Fourth, the world will be watching how Southern Baptists handle this report and the moral burden of sexual abuse as they gather in Anaheim. If there are factual corrections to be made, let them be made. But the weight of truth calls for repentance, broken-hearted concern, and a concerted determination to make things right. We will not get—and will not deserve—a second chance at this.
The central problem, however, is that Southern Baptist theology (such as it is) has no provision for repentance because of their insistence on unconditional perseverance, something I pointed out last year in The Baptists, Their Doctrine and Their Nasty Politics. It’s a trap that has finally been sprung in a big way. They simply have no way to deal with repentance because they have no way to deal with sin after salvation. “If thou, O Lord, shouldest mark iniquities, O Lord, who shall stand? For with thee is forgiveness: for thy name’s sake.” (Psalms 130:3-4 Brenton) But how can we seek forgiveness if we’ve been taught we don’t have to count our sins to start with?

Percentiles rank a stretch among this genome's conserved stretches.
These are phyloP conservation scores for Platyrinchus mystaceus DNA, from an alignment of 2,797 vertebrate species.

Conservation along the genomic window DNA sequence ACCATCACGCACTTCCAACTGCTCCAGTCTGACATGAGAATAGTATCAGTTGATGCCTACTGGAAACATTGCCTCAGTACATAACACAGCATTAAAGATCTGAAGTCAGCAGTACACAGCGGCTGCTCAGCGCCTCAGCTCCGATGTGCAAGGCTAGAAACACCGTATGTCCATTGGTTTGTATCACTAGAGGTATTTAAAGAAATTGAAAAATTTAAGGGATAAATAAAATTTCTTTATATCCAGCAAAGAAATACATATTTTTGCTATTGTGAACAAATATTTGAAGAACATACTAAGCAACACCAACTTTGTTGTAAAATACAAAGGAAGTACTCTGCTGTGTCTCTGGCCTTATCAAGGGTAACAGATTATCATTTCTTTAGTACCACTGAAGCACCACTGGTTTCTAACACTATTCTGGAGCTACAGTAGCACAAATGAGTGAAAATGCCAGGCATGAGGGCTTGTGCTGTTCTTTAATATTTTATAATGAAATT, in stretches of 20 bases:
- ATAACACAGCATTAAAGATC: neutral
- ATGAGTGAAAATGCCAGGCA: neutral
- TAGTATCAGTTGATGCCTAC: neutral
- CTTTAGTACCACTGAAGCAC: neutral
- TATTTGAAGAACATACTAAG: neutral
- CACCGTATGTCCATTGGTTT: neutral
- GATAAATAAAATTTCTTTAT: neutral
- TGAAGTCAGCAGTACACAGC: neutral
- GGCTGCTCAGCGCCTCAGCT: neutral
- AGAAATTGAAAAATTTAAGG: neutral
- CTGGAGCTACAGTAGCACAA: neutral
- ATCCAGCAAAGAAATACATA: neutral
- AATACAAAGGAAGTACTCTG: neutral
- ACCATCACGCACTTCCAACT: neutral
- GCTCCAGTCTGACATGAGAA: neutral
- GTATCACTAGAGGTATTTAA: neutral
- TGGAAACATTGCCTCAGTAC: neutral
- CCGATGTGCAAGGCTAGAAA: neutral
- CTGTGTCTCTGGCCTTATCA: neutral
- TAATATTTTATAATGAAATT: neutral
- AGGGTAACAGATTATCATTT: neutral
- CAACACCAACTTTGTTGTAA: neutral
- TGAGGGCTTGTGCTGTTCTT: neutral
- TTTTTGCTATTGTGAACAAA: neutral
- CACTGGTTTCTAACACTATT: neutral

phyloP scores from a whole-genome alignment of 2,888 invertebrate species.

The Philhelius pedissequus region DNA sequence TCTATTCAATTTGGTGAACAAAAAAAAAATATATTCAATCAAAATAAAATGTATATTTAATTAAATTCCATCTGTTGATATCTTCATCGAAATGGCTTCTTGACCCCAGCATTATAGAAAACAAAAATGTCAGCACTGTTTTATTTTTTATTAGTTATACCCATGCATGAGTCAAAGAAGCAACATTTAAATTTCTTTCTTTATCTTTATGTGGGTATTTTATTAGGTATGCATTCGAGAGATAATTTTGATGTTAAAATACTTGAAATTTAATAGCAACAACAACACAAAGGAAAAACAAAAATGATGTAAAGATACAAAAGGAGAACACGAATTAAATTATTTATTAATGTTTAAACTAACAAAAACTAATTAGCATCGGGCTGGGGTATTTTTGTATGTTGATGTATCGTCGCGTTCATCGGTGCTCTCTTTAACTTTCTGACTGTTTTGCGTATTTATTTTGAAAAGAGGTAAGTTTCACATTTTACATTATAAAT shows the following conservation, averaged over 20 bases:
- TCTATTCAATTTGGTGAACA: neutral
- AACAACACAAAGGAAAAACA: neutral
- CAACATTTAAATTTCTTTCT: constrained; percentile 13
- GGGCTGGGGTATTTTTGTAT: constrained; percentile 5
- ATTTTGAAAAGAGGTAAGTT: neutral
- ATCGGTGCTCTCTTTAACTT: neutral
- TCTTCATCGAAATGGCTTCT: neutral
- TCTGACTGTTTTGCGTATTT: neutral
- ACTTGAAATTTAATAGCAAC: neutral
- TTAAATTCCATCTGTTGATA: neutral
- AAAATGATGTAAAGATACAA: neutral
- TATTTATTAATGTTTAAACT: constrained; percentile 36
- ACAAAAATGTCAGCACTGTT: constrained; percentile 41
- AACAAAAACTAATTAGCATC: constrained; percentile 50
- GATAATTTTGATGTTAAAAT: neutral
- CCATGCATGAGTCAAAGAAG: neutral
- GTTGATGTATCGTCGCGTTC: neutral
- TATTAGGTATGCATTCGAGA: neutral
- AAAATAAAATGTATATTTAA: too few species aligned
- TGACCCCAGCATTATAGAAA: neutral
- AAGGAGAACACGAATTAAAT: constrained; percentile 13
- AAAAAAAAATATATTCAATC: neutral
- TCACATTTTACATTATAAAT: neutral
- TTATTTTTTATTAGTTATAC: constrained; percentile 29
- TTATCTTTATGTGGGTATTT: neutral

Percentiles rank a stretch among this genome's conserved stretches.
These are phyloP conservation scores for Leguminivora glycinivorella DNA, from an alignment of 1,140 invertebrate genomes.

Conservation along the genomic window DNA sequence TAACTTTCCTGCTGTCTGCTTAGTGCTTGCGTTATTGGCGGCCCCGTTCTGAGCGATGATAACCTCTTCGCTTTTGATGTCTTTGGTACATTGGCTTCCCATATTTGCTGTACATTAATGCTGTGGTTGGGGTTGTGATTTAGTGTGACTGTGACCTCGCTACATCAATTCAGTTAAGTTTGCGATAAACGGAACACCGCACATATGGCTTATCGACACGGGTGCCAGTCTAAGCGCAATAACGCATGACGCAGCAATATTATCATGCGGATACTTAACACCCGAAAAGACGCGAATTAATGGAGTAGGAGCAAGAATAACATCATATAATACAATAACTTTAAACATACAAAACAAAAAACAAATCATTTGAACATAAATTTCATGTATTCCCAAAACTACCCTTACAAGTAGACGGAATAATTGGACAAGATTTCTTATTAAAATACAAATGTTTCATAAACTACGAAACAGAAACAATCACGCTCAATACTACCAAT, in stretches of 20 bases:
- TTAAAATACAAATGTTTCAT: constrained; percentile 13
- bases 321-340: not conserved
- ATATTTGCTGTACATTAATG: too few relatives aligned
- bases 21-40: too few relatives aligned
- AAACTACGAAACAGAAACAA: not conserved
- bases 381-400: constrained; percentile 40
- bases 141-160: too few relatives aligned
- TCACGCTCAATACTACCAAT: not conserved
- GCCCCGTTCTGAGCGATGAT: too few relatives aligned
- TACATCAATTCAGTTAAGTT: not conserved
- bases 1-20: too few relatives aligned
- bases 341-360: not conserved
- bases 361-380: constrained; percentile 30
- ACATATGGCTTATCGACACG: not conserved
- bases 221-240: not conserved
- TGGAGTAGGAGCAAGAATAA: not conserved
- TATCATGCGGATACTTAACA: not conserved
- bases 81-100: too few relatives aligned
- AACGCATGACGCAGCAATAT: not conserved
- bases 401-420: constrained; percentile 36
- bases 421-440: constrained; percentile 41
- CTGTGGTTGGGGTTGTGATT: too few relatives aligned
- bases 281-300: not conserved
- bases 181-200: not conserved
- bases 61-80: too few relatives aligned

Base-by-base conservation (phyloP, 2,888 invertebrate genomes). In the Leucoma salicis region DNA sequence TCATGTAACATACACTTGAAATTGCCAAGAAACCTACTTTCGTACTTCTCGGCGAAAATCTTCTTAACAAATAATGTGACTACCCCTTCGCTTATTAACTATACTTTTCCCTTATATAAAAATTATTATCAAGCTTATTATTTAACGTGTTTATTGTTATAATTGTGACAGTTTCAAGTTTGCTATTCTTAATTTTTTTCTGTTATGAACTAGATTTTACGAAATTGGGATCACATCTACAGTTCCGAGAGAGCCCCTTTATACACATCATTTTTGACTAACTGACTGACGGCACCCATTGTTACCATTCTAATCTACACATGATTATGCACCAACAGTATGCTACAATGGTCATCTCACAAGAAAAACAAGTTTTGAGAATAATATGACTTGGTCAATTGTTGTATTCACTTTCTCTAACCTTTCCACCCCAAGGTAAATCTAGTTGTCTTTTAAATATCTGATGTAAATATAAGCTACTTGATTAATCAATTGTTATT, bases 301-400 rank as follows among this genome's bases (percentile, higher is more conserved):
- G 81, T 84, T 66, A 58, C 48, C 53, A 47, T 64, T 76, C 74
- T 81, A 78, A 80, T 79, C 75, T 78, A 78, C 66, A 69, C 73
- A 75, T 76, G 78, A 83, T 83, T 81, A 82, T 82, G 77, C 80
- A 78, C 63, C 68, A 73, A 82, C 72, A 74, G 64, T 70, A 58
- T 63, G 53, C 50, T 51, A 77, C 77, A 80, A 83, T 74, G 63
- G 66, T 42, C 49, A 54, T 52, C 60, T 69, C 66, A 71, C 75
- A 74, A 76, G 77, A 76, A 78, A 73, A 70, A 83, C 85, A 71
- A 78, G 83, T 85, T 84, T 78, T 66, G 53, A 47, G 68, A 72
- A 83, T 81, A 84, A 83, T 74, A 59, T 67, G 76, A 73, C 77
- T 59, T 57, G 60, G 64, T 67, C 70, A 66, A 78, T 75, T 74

For those of us who have suffered the blowback of that idea, that reckoning–if the Baptists can bring themselves to do it–is not a moment too soon, either.